developing a dialogue
between nature and human/nonhuman/more-than-human footprints

Vanessa Lustig’s work flows between psychological, cultural, and natural contexts and situations, investigating themes of human identity & culture not as separate from nature, but as part of nature.

Focusing on the representation of the human footprint concerning the natural world we are surrounded by and taught to be separate from, her resulting works explore the subtleties of emotions, intuition and non-verbal experiences that are too often overlooked in the actions of our everyday human footprints: silence, pauses, delicate beginnings of introspection, sparks of awareness.

These are her "new landscapes"- the reintegration these alienated aspects of what is human and what is culture, back into a natural context from which they originate, where separation from Nature is no longer necessary.

This persistent eco-psycho-cultural influence in her works holds a parallel to a lifetime of complete world-immersion that have left her with a permanent awareness of evolving natural & cultural landscapes and the ongoing human struggle to differentiate ourselves, to claim independence from all.

Through her works, Vanessa Lustig highlights the smaller, subtle movements of natural, cultural, and human worlds, creating works that capture these delicate yet enduring fragilities by using both delicate & sturdy materials, technologically advanced techniques & craft techniques that result in minimal, delicate, quiet, yet immersive works.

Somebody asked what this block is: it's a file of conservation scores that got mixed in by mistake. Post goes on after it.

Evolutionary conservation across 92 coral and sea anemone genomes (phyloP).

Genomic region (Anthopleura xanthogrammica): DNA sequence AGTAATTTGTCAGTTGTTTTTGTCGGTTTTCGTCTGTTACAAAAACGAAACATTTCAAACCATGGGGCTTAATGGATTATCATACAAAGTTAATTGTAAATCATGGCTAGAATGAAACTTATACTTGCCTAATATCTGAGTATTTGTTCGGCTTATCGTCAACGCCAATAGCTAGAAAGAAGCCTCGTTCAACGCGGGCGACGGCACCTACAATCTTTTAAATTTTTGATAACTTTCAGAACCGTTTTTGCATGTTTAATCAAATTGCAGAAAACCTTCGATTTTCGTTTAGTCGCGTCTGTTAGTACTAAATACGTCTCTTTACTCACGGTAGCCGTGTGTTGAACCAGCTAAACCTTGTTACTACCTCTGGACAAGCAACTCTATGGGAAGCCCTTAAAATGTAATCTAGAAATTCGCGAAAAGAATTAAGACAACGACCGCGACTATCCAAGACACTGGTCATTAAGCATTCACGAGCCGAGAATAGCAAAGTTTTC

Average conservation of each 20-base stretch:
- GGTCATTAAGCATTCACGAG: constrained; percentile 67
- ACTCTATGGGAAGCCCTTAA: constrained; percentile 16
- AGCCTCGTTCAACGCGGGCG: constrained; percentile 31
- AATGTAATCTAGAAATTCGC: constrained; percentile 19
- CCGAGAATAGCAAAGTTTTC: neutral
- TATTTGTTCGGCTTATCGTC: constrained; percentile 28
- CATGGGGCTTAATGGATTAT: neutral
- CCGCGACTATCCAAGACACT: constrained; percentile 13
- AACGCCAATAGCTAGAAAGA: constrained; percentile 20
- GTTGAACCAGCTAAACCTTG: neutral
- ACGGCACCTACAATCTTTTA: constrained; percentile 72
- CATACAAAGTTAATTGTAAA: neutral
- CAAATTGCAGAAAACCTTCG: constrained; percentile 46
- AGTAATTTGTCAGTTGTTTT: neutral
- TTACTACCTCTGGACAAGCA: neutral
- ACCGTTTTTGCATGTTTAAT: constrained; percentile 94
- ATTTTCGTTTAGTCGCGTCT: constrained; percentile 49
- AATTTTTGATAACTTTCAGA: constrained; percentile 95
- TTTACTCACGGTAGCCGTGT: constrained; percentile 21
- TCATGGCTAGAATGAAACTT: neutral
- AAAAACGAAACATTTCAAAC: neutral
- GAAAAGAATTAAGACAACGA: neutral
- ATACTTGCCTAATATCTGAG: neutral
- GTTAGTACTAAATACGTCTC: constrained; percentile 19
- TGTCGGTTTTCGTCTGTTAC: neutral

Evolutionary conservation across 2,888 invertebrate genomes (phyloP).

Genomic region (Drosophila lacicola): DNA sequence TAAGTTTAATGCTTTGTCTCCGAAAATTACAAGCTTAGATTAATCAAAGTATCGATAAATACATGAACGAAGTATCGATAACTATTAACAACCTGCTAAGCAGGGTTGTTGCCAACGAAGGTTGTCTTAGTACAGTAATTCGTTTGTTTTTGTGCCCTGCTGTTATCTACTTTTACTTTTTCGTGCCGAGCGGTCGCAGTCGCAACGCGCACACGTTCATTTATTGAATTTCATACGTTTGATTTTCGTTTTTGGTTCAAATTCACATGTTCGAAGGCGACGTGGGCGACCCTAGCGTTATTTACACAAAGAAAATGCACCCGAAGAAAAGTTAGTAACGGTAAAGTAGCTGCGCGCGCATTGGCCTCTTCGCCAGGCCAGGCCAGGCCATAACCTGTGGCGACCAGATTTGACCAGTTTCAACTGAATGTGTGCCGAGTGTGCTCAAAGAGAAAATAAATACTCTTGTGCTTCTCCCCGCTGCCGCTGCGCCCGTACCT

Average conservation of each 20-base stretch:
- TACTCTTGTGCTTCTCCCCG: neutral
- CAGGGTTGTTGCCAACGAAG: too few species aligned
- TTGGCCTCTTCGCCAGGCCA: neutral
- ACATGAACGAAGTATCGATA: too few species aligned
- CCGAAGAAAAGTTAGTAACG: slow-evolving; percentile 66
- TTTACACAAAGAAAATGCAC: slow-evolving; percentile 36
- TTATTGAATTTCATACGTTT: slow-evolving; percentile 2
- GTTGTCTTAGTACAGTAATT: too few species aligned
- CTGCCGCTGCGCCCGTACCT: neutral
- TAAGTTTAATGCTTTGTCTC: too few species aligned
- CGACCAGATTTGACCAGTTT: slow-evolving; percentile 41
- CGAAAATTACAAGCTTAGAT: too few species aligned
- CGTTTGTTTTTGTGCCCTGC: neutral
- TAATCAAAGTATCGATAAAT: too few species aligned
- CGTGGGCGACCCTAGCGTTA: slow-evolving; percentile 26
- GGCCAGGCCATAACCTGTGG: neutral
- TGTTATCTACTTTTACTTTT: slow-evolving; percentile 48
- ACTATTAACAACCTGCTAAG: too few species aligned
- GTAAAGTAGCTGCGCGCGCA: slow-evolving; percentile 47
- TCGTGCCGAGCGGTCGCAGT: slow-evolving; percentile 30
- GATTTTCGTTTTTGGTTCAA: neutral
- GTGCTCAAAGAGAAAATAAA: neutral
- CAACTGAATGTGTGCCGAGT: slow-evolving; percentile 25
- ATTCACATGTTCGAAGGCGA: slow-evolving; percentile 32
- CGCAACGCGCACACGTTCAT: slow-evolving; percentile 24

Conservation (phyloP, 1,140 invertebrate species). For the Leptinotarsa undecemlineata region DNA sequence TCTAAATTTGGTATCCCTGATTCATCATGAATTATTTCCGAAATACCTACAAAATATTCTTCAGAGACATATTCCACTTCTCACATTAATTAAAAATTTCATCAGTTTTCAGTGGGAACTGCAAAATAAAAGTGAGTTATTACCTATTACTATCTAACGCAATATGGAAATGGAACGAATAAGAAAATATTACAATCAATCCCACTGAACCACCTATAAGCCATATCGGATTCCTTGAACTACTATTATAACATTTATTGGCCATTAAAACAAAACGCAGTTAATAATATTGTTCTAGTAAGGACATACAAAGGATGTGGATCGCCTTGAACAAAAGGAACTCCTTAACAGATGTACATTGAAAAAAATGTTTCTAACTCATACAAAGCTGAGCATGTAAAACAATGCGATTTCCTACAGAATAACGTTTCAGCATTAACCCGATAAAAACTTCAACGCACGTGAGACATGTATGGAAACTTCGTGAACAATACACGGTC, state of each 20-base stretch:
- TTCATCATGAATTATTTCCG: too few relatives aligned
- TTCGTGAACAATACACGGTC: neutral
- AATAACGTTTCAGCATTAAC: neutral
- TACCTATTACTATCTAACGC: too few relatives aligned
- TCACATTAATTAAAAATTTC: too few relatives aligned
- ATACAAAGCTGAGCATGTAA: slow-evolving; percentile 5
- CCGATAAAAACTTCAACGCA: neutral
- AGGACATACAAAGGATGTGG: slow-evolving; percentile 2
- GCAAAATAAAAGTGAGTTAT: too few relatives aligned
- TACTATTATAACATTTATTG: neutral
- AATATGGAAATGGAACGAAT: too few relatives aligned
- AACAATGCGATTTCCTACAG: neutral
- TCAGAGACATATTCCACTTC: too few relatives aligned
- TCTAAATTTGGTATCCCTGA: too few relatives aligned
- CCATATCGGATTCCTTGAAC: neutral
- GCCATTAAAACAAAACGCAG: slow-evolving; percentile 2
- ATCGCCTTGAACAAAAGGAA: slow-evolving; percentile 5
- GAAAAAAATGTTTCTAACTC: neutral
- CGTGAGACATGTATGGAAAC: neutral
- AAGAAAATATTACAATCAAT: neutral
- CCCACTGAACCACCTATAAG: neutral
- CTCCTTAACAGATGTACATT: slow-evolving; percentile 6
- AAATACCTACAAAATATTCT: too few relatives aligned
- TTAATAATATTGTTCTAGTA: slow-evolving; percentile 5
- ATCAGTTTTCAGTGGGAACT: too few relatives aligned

Paysages pour des insectes

Paysage 1
Digital archival photo print on acid-free archival paper 

Originally developed in 2015 as a photo series resulting from travels throughout the state of Florida, and the resulting awareness of the importance of insect population in this state, Paysages pour des insectes (Landscapes for insects) is an ode to Arthropoda of the Animal Kingdom, and serves as a metaphor for the evolution of South Florida urbes and culture.

Paysages pour des insectes is currently undergoing a transformation. Much like arthropods that need to moult when they outgrow their current exoskeleton, Paysages pour des insectes must molt its outgrown exoskeleton, to take its new shape, which involves three-dimensional embroidery interventions using local materials precious metals and lapidary work. 

Currently viewable here, are selected images from the original series.


New Natures